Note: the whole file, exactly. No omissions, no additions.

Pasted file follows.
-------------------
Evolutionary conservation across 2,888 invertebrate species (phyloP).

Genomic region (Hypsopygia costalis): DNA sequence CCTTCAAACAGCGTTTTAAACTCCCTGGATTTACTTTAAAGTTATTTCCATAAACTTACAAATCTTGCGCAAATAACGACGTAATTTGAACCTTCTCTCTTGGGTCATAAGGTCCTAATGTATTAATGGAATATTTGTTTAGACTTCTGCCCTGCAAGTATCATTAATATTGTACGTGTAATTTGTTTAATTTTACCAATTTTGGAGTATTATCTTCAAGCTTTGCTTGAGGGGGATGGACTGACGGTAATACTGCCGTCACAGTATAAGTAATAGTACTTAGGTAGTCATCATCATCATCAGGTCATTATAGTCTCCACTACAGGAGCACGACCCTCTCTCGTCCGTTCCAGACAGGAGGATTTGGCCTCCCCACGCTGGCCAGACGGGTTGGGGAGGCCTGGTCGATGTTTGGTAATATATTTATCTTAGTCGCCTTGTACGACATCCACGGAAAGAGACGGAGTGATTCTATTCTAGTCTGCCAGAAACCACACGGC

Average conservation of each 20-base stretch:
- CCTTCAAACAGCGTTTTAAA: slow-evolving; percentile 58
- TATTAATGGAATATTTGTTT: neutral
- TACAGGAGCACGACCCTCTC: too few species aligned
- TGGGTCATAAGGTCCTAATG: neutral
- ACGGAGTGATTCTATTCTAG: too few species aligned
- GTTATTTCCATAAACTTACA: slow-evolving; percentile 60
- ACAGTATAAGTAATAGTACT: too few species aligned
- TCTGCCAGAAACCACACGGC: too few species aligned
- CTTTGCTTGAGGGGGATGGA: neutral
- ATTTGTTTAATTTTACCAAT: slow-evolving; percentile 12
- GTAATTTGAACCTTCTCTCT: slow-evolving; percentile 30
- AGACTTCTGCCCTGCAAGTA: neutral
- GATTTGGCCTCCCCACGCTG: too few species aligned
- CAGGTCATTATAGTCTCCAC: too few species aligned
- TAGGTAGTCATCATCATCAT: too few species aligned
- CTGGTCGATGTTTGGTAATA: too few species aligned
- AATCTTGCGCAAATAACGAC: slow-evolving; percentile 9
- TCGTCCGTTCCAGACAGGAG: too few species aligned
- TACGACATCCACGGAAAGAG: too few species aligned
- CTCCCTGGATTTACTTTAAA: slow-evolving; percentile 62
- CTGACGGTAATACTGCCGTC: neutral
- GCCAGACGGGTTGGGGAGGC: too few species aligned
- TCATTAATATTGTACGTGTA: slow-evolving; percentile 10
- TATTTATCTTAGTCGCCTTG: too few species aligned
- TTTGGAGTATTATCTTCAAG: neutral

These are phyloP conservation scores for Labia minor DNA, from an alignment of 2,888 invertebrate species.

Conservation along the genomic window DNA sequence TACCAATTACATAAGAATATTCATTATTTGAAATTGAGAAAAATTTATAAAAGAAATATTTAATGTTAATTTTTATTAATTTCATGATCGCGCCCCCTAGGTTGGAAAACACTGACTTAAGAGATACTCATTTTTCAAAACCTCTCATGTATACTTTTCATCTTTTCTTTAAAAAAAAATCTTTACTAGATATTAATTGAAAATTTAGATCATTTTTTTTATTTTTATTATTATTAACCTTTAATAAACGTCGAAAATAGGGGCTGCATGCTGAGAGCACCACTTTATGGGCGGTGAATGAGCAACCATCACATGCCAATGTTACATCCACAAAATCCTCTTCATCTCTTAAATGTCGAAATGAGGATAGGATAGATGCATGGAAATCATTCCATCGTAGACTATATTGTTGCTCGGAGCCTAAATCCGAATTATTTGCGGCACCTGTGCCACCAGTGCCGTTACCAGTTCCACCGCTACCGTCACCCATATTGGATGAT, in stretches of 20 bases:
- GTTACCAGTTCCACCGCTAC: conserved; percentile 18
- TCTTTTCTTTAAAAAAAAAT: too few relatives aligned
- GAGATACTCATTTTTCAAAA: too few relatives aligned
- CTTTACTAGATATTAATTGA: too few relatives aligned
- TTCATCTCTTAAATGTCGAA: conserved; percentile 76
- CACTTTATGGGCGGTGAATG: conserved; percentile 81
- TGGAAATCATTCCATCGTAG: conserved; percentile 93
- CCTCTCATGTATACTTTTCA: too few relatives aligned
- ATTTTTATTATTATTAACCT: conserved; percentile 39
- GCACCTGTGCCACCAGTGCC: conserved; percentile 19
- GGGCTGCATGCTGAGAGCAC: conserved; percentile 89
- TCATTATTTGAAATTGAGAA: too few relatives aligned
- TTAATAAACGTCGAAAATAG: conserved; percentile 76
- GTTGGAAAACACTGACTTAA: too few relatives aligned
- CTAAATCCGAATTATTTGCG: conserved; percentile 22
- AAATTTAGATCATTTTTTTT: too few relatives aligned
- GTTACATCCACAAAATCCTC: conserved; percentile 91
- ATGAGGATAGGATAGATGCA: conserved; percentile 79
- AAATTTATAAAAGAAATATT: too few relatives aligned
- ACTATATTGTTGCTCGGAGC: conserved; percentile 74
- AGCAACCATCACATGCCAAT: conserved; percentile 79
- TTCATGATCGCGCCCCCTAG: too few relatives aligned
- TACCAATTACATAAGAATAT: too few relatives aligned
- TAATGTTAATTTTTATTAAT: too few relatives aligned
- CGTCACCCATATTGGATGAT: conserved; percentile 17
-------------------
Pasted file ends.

Evolutionary conservation across 2,888 invertebrate species (phyloP).

Genomic region (Hypsopygia costalis): DNA sequence CCTTCAAACAGCGTTTTAAACTCCCTGGATTTACTTTAAAGTTATTTCCATAAACTTACAAATCTTGCGCAAATAACGACGTAATTTGAACCTTCTCTCTTGGGTCATAAGGTCCTAATGTATTAATGGAATATTTGTTTAGACTTCTGCCCTGCAAGTATCATTAATATTGTACGTGTAATTTGTTTAATTTTACCAATTTTGGAGTATTATCTTCAAGCTTTGCTTGAGGGGGATGGACTGACGGTAATACTGCCGTCACAGTATAAGTAATAGTACTTAGGTAGTCATCATCATCATCAGGTCATTATAGTCTCCACTACAGGAGCACGACCCTCTCTCGTCCGTTCCAGACAGGAGGATTTGGCCTCCCCACGCTGGCCAGACGGGTTGGGGAGGCCTGGTCGATGTTTGGTAATATATTTATCTTAGTCGCCTTGTACGACATCCACGGAAAGAGACGGAGTGATTCTATTCTAGTCTGCCAGAAACCACACGGC

Average conservation of each 20-base stretch:
- CCTTCAAACAGCGTTTTAAA: slow-evolving; percentile 58
- TATTAATGGAATATTTGTTT: neutral
- TACAGGAGCACGACCCTCTC: too few species aligned
- TGGGTCATAAGGTCCTAATG: neutral
- ACGGAGTGATTCTATTCTAG: too few species aligned
- GTTATTTCCATAAACTTACA: slow-evolving; percentile 60
- ACAGTATAAGTAATAGTACT: too few species aligned
- TCTGCCAGAAACCACACGGC: too few species aligned
- CTTTGCTTGAGGGGGATGGA: neutral
- ATTTGTTTAATTTTACCAAT: slow-evolving; percentile 12
- GTAATTTGAACCTTCTCTCT: slow-evolving; percentile 30
- AGACTTCTGCCCTGCAAGTA: neutral
- GATTTGGCCTCCCCACGCTG: too few species aligned
- CAGGTCATTATAGTCTCCAC: too few species aligned
- TAGGTAGTCATCATCATCAT: too few species aligned
- CTGGTCGATGTTTGGTAATA: too few species aligned
- AATCTTGCGCAAATAACGAC: slow-evolving; percentile 9
- TCGTCCGTTCCAGACAGGAG: too few species aligned
- TACGACATCCACGGAAAGAG: too few species aligned
- CTCCCTGGATTTACTTTAAA: slow-evolving; percentile 62
- CTGACGGTAATACTGCCGTC: neutral
- GCCAGACGGGTTGGGGAGGC: too few species aligned
- TCATTAATATTGTACGTGTA: slow-evolving; percentile 10
- TATTTATCTTAGTCGCCTTG: too few species aligned
- TTTGGAGTATTATCTTCAAG: neutral

These are phyloP conservation scores for Labia minor DNA, from an alignment of 2,888 invertebrate species.

Conservation along the genomic window DNA sequence TACCAATTACATAAGAATATTCATTATTTGAAATTGAGAAAAATTTATAAAAGAAATATTTAATGTTAATTTTTATTAATTTCATGATCGCGCCCCCTAGGTTGGAAAACACTGACTTAAGAGATACTCATTTTTCAAAACCTCTCATGTATACTTTTCATCTTTTCTTTAAAAAAAAATCTTTACTAGATATTAATTGAAAATTTAGATCATTTTTTTTATTTTTATTATTATTAACCTTTAATAAACGTCGAAAATAGGGGCTGCATGCTGAGAGCACCACTTTATGGGCGGTGAATGAGCAACCATCACATGCCAATGTTACATCCACAAAATCCTCTTCATCTCTTAAATGTCGAAATGAGGATAGGATAGATGCATGGAAATCATTCCATCGTAGACTATATTGTTGCTCGGAGCCTAAATCCGAATTATTTGCGGCACCTGTGCCACCAGTGCCGTTACCAGTTCCACCGCTACCGTCACCCATATTGGATGAT, in stretches of 20 bases:
- GTTACCAGTTCCACCGCTAC: conserved; percentile 18
- TCTTTTCTTTAAAAAAAAAT: too few relatives aligned
- GAGATACTCATTTTTCAAAA: too few relatives aligned
- CTTTACTAGATATTAATTGA: too few relatives aligned
- TTCATCTCTTAAATGTCGAA: conserved; percentile 76
- CACTTTATGGGCGGTGAATG: conserved; percentile 81
- TGGAAATCATTCCATCGTAG: conserved; percentile 93
- CCTCTCATGTATACTTTTCA: too few relatives aligned
- ATTTTTATTATTATTAACCT: conserved; percentile 39
- GCACCTGTGCCACCAGTGCC: conserved; percentile 19
- GGGCTGCATGCTGAGAGCAC: conserved; percentile 89
- TCATTATTTGAAATTGAGAA: too few relatives aligned
- TTAATAAACGTCGAAAATAG: conserved; percentile 76
- GTTGGAAAACACTGACTTAA: too few relatives aligned
- CTAAATCCGAATTATTTGCG: conserved; percentile 22
- AAATTTAGATCATTTTTTTT: too few relatives aligned
- GTTACATCCACAAAATCCTC: conserved; percentile 91
- ATGAGGATAGGATAGATGCA: conserved; percentile 79
- AAATTTATAAAAGAAATATT: too few relatives aligned
- ACTATATTGTTGCTCGGAGC: conserved; percentile 74
- AGCAACCATCACATGCCAAT: conserved; percentile 79
- TTCATGATCGCGCCCCCTAG: too few relatives aligned
- TACCAATTACATAAGAATAT: too few relatives aligned
- TAATGTTAATTTTTATTAAT: too few relatives aligned
- CGTCACCCATATTGGATGAT: conserved; percentile 17